While this article does not attempt to cover every detail of the process, the information provided offers the lay or lesbian couple an overview of its key elements.


Your journey should begin with a good understanding of the laws in the state where your child will be conceived and delivered. The first step is to confirm that the method you intend to utilize in creating your family (sperm or egg donation or surrogacy) is in fact legal in the state where you will be having your procedure. Choosing to work in a state where, for example, it is illegal to have an artificial insemination procedure outside of a licensed medical facility, or to have a fee-based contract with a surrogate or egg donor, can impact your ability to later establish your parentage rights.


The next step is to establish the parentage rights of the biological and non-biological parents. This will be completed in the state where your child will be born. It may also include the state where you and your child will reside as a family.

For a biologically related parent, the establishment of parentage is generally straightforward and can be done either before or immediately after birth. For example, in a situation where the child is born to an intended mother (as in a lesbian couple utilizing a sperm donor), no paperwork outside the hospital is required; the presumption of law is that the woman who delivers the baby is considered to be the mother of that child. For gay men or lesbians using a surrogate where there is a biological connection through the sperm or the egg, a pre-birth or post-birth judgment is utilized in state where there is favorable case and statutory law regarding surrogacy.

For non-biologically related parents, there are generally two methods available to perfecting parentage rights. In a few states, this is accomplished through a pre-birth or post-birth parentage judgment in which the court names both the biological and non-biological parties the legal parents of the child. Another method is often called a “step-parent” or “second-parent” adoption, and occurs after the child is born and usually in the state where the couple will ultimately reside as a family. Depending on the state, the process can take between six and 18 months to complete and may involve a home study (conducted by a licensed agency).


For the biologically related parent, the answer to the question is generally yes. Assuming that any rights of the third party contributor (sperm or egg donor or surrogate) were terminated properly, there is little chance that any court would take a child away from its home simply because a parent is gay or lesbian.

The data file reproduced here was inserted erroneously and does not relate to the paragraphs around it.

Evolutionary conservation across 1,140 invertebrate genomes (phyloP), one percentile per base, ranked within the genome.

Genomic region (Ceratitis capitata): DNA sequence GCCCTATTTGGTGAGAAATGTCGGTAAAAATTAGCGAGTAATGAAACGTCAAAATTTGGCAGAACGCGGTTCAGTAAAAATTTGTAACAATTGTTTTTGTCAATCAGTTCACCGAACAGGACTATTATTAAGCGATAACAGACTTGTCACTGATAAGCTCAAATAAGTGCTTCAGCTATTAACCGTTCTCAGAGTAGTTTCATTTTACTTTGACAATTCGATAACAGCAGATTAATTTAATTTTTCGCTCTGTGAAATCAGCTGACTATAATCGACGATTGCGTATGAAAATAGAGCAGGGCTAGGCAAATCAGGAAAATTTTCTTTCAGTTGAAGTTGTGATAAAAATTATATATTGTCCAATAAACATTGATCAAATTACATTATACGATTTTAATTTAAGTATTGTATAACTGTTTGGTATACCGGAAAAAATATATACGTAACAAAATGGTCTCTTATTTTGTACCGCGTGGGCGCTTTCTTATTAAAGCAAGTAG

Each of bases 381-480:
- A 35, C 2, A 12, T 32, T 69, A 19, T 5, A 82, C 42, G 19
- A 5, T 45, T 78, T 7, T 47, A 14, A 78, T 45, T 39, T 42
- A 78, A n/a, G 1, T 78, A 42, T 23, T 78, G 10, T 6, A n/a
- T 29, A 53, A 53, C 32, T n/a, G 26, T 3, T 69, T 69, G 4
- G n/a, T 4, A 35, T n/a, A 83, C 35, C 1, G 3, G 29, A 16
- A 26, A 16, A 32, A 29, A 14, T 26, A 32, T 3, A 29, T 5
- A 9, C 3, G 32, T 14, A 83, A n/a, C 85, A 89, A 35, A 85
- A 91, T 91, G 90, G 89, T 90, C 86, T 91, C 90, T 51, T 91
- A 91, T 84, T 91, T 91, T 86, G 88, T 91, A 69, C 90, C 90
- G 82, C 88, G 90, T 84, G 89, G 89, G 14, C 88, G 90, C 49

For the non-biological parent, the answer is more ambiguous. Excepting Oklahoma, which passed law (currently being contested) that does not acknowledge out-of-state parentage judgments or adoption decrees issued to gay couples, there have been no challenges to these legal family formations. However, it is difficult to determine how the courts in a state unfriendly towards gay and lesbian parenting would respond if opposition were brought forth.

While there are now several states that affirm the legal formation of gay and lesbian families, there are as many that do not. The most important thing for couples to remember is to get the best legal representation possible before starting journey. Nothing should be left to chance.

MELISSA B. BRISMAN specializes exclusively in the field of reproductive law. She assists couples in locating egg donors and gestational carriers and provides a variety of legal services. She is licensed to practice law in Massachusetts, New Jersey, New York and Pennsylvania and has been responsible for landmark legal decisions that further the rights of same-sex couples. She has a practice located in Park Ridge, New Jersey and can be reached at info@reproductive

WILL HALM is an attorney who has specialized in assisted reproduction and family formation law for the past decade. Halm is a gay father who, with his partner Marcellin, has three children through surrogacy and egg donation. A principal of the National Fertility Law Center, Halm won the first pre-birth parental judgment for a gay couple working with a gestational carrier. Halm has a long record of community activism and has served on the boards of GLAAD, AIDS Project Los Angeles and the LA Gay and Lesbian Center. He is currently co-chair of the Family Pride Coalition, the nation’s largest gay and lesbian parenting organization. He can be reached at